Keep your kimono closed online

If you buy a new car and then show it off on social media, some schmuck would have the answer to a common challenge question in two-factor authentication.

I don’t mean just in the Anthony Weiner sense. I mean everyone should be more careful about the types of personal information they proudly post on social media. It might be tasteless to post your new car online, but it can also compromise your cybersecurity.

As more federal agencies move into two-factor authentication for online transactions, they are using databases from outside the government. A common challenge question asks: what is the make and model of the car you bought in a particular year? The federal government doesn’t keep databases of auto purchases, but the credit rating companies do. They offer their databases to government agencies for the purposes of ID verification.

If you did buy a new car and showed it off on Facebook, some schmuck would have the answer to a common challenge question. Yes, it’s a long shot but why create added risk?

A better two-factor approach is the one-time second password. It doesn’t exist in any database. You can’t weaken it for convenience or laziness. And it evaporates in 60 seconds whether you use it or not.

IRS Commissioner John Koskinen  said his agency is having success with another type of second factor. As Federal News Radio’s Nicole Ogrysko reports, the agency will accompany 50 million W-2 forms with a unique 16-digit code. Online filers will get a prompt to type in the code. Presuming fraudsters don’t steal your mail, there’s no way they could have your 16-digit code. IRS also re-did its application for getting your tax transcript online, adding a one-time code sent to your phone.

In its video briefly explaining the process, “Hector” noted people won’t need a transcript at all if they retain three years of their own tax records. That’s the most cyber-safe option of all.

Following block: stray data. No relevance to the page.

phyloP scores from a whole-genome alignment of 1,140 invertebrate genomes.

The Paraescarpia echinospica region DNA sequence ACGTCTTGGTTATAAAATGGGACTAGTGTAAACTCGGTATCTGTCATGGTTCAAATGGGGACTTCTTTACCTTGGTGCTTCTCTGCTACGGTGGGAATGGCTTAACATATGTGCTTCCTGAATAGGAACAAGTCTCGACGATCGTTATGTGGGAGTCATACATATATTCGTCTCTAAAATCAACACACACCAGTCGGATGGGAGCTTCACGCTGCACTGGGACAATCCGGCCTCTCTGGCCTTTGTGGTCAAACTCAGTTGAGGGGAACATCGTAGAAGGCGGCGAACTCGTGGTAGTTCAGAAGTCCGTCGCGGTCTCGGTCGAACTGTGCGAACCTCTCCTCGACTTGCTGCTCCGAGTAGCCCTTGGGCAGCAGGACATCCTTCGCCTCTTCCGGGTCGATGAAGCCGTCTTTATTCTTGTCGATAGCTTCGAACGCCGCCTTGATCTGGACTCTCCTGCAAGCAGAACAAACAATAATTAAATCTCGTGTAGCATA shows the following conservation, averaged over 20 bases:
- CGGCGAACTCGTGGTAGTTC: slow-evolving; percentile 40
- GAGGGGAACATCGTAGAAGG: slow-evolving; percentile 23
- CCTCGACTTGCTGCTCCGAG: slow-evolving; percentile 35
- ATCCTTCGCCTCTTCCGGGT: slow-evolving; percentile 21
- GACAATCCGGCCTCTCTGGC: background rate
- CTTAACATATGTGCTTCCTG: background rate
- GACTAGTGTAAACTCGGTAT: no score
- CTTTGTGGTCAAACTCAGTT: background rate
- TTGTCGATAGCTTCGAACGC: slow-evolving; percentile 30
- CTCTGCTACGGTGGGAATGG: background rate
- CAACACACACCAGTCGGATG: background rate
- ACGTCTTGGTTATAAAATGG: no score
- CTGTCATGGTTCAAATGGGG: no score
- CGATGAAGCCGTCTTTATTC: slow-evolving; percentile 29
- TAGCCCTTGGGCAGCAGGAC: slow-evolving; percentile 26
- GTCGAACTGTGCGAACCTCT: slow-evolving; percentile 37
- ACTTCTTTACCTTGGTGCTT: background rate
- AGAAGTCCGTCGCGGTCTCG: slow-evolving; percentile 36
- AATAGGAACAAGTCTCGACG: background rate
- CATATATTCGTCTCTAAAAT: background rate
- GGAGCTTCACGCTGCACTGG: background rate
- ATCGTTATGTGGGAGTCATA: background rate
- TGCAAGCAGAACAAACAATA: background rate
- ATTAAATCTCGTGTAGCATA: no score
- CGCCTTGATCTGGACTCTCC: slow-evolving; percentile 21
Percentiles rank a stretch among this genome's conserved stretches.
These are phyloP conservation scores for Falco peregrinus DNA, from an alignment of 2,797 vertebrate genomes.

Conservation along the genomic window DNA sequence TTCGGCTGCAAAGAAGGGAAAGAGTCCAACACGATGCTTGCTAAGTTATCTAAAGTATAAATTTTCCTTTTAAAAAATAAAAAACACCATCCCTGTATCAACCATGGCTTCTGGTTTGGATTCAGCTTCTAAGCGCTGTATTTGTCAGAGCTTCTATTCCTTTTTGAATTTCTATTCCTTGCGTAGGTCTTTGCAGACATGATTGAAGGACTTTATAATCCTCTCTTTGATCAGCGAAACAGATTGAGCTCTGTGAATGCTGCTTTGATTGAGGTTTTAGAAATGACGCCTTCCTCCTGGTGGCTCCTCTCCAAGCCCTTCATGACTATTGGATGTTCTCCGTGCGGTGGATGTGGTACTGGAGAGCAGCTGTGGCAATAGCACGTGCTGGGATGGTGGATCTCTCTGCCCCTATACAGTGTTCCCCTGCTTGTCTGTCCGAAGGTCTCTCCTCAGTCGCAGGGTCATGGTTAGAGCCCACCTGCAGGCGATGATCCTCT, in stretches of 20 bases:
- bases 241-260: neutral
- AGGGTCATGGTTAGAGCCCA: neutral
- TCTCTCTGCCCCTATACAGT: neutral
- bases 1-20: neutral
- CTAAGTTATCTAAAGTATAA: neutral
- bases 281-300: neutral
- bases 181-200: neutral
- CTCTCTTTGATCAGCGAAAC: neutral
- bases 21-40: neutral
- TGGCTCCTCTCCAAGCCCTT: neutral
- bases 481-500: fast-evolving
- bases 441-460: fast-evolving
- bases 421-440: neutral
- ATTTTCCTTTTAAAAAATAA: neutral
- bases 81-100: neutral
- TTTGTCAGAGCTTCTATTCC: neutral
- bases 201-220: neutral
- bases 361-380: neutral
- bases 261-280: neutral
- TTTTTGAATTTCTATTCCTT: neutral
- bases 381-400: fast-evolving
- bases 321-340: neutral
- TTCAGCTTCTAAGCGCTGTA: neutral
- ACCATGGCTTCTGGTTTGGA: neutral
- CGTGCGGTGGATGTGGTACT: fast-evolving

For some applications, two-factor authentication and the personal appearance remain necessary.

U.S. Customs and Border Protection uses the car and other challenge questions when you apply for its Global Entry trusted traveler program, which my wife and I did recently.  Before even letting people apply, CBP requires travelers to enroll in GOES, the Global Online Enrollment System, which generates a unique ID number.

Then, the detailed online application only gets you pre-approval. Just like getting a common access card, to get Global Entry status you must appear in person at a Transportation Security Administration office with your passport and driver’s license. There, a CBP officer checks your stuff, takes fingerprints electronically and stamps the final approval.

The experts always say federal officials have to balance convenience and cybersecurity measures. When cyber is a route to physical security, as with Global Entry, convenience falls to a distant second place, as it necessarily must. I don’t know why more people don’t do Global Entry, or at least the domestic version, Pre. A half-hour online per person and a schlep to, in the case of D.C.-area residents, the Ronald Reagan Building in Washington, I feel is a small price to pay for keeping your shoes on at the airport for the next five years.

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